Astrocytoma and Glioblastoma Treatment

Star-shaped cells called astrocytes make up the supportive tissue of the brain. When a tumor develops from one of these cells, it is called an astrocytoma. Astrocytomas can range from low-grade, slowly-growing tumors to high-grade, rapidly-growing tumors, which are also known as glioblastomas. Low-grade tumors are more common in children, while high-grade tumors are more common in adults.

Types of Astrocytomas

We “grade” astrocytomas based on the abnormality of the cells and how quickly they grow. There are four grades of astrocytomas, graded on a scale from I to IV.

Click below to learn more about the different types of astrocytomas.

  • Grade I

    Pilocytic astrocytomas – Grade I astrocytomas are least aggressive and are considered the most noncancerous form of astrocytoma. They are generally contained to the area where they began growing and do not spread.
  • Grade II

    Diffuse Astrocytoma – Grade II astrocytomas do tend to grow and invade surrounding tissues, but they do so at a slower rate than more aggressive astrocytomas.
  • Grade III

    Anaplastic Astrocytoma – Grade III astrocytomas grow more rapidly than Grade I and II astrocytomas, and require more aggressive treatment.
  • Grade IV

    Glioblastoma – Glioblastomas are very aggressive. They can be classified as primary or secondary. Primary glioblastomas grow rapidly and are the most common form of Grade IV astrocytoma. Secondary glioblastomas begin as a low-grade tumor and eventually evolve into a more aggressive Grade IV tumor.


Astrocytomas can develop in the lobes and upper part of the brain, the brainstem, the cerebellum, and less commonly in the spinal cord. They are most common in the cerebrum. Symptoms can vary based on the location of the tumor.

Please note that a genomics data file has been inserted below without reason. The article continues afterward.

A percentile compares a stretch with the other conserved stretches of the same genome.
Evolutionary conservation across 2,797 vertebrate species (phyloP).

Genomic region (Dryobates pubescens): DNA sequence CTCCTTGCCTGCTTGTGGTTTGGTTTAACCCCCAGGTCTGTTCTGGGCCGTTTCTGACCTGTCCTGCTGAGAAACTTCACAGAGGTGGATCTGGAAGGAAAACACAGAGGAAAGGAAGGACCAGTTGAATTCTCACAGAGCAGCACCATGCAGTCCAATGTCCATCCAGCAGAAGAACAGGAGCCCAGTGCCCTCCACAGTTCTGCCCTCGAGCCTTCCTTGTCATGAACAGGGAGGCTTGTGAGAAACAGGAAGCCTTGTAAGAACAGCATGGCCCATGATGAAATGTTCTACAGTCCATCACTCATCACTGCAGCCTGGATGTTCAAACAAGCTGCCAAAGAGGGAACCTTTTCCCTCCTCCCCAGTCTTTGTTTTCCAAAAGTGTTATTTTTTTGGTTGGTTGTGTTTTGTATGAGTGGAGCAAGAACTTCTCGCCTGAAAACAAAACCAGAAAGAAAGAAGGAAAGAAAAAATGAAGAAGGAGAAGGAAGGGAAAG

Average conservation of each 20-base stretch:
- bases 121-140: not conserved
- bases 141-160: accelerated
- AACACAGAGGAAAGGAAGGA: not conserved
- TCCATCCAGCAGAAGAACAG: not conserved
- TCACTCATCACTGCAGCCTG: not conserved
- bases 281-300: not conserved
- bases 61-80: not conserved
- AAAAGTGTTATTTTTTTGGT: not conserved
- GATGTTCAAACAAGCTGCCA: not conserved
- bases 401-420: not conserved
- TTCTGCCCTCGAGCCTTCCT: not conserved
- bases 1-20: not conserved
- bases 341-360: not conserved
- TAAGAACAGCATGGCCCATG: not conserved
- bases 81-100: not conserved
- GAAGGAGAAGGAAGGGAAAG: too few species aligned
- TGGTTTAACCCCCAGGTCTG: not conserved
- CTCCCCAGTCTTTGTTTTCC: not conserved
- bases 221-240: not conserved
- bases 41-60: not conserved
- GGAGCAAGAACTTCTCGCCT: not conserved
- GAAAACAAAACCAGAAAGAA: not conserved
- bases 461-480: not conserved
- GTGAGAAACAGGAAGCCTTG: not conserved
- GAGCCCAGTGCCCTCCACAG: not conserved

Common early symptoms of an astrocytoma include persistent headaches, dizziness or problems with coordination, seizures, problems with memory, and changes in behavior. Depending on the location of the tumor, loss of appetite, double or blurred vision, vomiting, and difficulty with speech may also develop.


Proper diagnosis, including diagnostic imaging tests like CT scans and MRIs, is needed to determine the proper course of treatment. The course of treatment we recommend will vary based on the grade of the tumor, its location, and how far and quickly it is spreading or growing.

Our goal with astrocytoma treatment is to remove as much of the tumor as possible without injuring healthy brain tissue needed for normal functions. Surgery to remove the tumor, radiation and chemotherapy are all possible treatment options depending on the type of tumor. Radiation selectively kills tumor cells, while leaving the healthy brain tissue unharmed. During chemotherapy treatments, patients receive drugs designed to kill tumor cells. In young children, chemotherapy may be recommended to delay radiation therapy, as radiation may affect the still-developing brain.

Grade I tumors typically only require surgery to remove the tumor. Once we remove the tumor, patients may need follow-up visits to make sure the tumor doesn’t return. We may also surgically remove Grade II tumors if the tumor is in an accessible location. If the tumor is not accessible or cannot be completely removed, we may recommend radiation.

Surgery is also the first step for Grade III and IV tumors to remove as much of the tumor as possible. We usually recommend radiation after surgery. For Grade IV tumors, chemotherapy may be given at the same time as radiation. If a Grade III tumor returns, chemotherapy may also be recommended.

If a tumor regrows, additional surgery, another form of radiation, or a different chemotherapy drug may be recommended.

Astrocytoma and Glioblastoma Treatment at CNA

At Coast Neurosurgical Associates, our physicians have a wide range of experience in neurosurgical procedures, including treatment of astrocytoma and glioblastoma. If you would like to learn more about astrocytoma and glioblastoma treatment at Coast Neurosurgical Associates or schedule an appointment with one of our physicians, please contact our office at (562) 595-7696.

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